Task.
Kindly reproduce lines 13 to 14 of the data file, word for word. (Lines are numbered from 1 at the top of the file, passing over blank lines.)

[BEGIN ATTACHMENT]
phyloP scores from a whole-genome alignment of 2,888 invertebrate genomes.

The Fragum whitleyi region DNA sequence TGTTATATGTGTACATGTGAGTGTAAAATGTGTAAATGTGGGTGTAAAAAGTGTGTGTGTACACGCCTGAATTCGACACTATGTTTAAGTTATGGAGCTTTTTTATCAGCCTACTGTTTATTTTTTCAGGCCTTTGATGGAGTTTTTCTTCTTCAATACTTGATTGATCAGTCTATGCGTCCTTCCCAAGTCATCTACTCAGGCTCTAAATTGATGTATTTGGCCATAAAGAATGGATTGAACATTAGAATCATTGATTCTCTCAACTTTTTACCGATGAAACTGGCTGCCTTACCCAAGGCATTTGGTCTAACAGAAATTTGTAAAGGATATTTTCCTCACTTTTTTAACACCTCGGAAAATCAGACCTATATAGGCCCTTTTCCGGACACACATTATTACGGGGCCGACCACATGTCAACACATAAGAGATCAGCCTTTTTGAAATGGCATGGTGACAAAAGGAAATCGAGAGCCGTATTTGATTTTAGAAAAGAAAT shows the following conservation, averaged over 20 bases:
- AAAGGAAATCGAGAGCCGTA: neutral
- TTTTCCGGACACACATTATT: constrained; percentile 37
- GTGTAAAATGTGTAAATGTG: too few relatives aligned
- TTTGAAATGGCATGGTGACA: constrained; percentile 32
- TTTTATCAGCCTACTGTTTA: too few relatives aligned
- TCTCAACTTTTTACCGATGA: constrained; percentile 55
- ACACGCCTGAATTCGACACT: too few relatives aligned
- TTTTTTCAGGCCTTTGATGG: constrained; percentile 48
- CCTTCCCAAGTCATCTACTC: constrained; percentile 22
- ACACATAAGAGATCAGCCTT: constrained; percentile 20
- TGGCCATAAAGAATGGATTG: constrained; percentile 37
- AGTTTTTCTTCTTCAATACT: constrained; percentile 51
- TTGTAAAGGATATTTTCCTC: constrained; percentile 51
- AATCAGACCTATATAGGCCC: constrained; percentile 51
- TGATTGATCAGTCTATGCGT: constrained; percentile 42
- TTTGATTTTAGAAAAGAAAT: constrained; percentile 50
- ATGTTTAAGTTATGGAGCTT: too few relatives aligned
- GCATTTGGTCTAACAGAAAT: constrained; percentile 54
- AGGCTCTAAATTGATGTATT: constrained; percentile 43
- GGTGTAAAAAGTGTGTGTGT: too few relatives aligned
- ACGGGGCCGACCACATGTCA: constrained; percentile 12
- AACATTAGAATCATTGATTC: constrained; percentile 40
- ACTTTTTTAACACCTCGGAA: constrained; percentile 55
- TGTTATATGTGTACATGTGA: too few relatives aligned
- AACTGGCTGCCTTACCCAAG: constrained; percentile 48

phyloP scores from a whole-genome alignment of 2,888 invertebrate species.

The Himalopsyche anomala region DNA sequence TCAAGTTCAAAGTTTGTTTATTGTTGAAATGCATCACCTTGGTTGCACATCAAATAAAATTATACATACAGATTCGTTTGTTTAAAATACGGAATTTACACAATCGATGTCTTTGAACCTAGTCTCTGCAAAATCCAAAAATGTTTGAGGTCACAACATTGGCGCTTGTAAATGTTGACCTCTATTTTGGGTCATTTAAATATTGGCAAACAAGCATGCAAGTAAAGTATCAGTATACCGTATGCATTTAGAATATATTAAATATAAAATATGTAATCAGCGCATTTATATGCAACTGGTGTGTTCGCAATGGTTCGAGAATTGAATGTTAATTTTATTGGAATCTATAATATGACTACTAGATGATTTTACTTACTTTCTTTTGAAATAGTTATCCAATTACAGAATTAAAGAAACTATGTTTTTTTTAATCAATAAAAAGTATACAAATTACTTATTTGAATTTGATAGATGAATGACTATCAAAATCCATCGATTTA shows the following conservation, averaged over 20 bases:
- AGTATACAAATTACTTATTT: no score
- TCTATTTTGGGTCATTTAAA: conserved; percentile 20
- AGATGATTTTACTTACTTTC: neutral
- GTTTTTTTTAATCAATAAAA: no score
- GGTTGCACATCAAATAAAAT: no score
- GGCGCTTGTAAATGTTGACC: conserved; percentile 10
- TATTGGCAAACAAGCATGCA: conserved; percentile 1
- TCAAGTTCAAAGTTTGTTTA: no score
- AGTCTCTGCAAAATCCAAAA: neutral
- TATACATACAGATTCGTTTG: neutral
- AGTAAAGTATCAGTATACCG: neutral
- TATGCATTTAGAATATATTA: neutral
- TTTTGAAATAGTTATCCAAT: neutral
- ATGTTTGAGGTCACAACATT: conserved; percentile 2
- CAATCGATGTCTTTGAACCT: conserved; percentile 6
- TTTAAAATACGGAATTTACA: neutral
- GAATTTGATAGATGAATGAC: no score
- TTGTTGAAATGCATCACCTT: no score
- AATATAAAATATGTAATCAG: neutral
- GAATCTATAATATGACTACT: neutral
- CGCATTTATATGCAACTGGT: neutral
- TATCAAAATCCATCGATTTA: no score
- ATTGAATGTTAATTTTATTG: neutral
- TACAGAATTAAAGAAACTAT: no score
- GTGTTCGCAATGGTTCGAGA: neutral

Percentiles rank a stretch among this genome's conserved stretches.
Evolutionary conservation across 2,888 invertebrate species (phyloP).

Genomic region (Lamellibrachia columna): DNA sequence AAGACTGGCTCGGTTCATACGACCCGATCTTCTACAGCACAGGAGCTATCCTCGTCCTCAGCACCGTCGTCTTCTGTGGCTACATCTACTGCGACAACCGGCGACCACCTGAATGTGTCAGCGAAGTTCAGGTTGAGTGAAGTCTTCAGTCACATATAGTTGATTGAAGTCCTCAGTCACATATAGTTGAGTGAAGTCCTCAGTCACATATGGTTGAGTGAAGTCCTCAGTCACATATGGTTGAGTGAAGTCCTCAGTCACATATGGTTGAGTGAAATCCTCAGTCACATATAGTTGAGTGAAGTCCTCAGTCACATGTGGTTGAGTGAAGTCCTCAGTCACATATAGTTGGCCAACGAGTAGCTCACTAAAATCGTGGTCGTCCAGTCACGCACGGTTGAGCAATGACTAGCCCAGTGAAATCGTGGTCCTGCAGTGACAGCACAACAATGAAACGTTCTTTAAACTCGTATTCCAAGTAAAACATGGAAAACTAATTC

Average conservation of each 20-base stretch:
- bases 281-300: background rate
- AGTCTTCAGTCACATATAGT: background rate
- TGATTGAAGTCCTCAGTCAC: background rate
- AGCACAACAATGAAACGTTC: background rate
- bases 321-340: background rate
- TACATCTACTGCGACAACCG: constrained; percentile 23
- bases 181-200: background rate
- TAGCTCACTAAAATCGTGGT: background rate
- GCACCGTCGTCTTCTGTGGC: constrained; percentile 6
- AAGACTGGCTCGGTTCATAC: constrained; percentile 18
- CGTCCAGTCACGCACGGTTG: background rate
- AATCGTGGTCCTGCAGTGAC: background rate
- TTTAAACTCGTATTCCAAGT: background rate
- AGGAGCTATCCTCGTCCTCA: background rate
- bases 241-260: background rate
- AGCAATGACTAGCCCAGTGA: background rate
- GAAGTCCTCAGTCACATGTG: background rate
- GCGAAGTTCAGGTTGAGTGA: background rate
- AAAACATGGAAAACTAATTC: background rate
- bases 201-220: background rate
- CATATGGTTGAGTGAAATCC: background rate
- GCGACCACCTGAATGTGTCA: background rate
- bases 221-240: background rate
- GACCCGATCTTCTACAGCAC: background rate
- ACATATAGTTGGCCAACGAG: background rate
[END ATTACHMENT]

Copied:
- TGGCCATAAAGAATGGATTG: constrained; percentile 37
- AGTTTTTCTTCTTCAATACT: constrained; percentile 51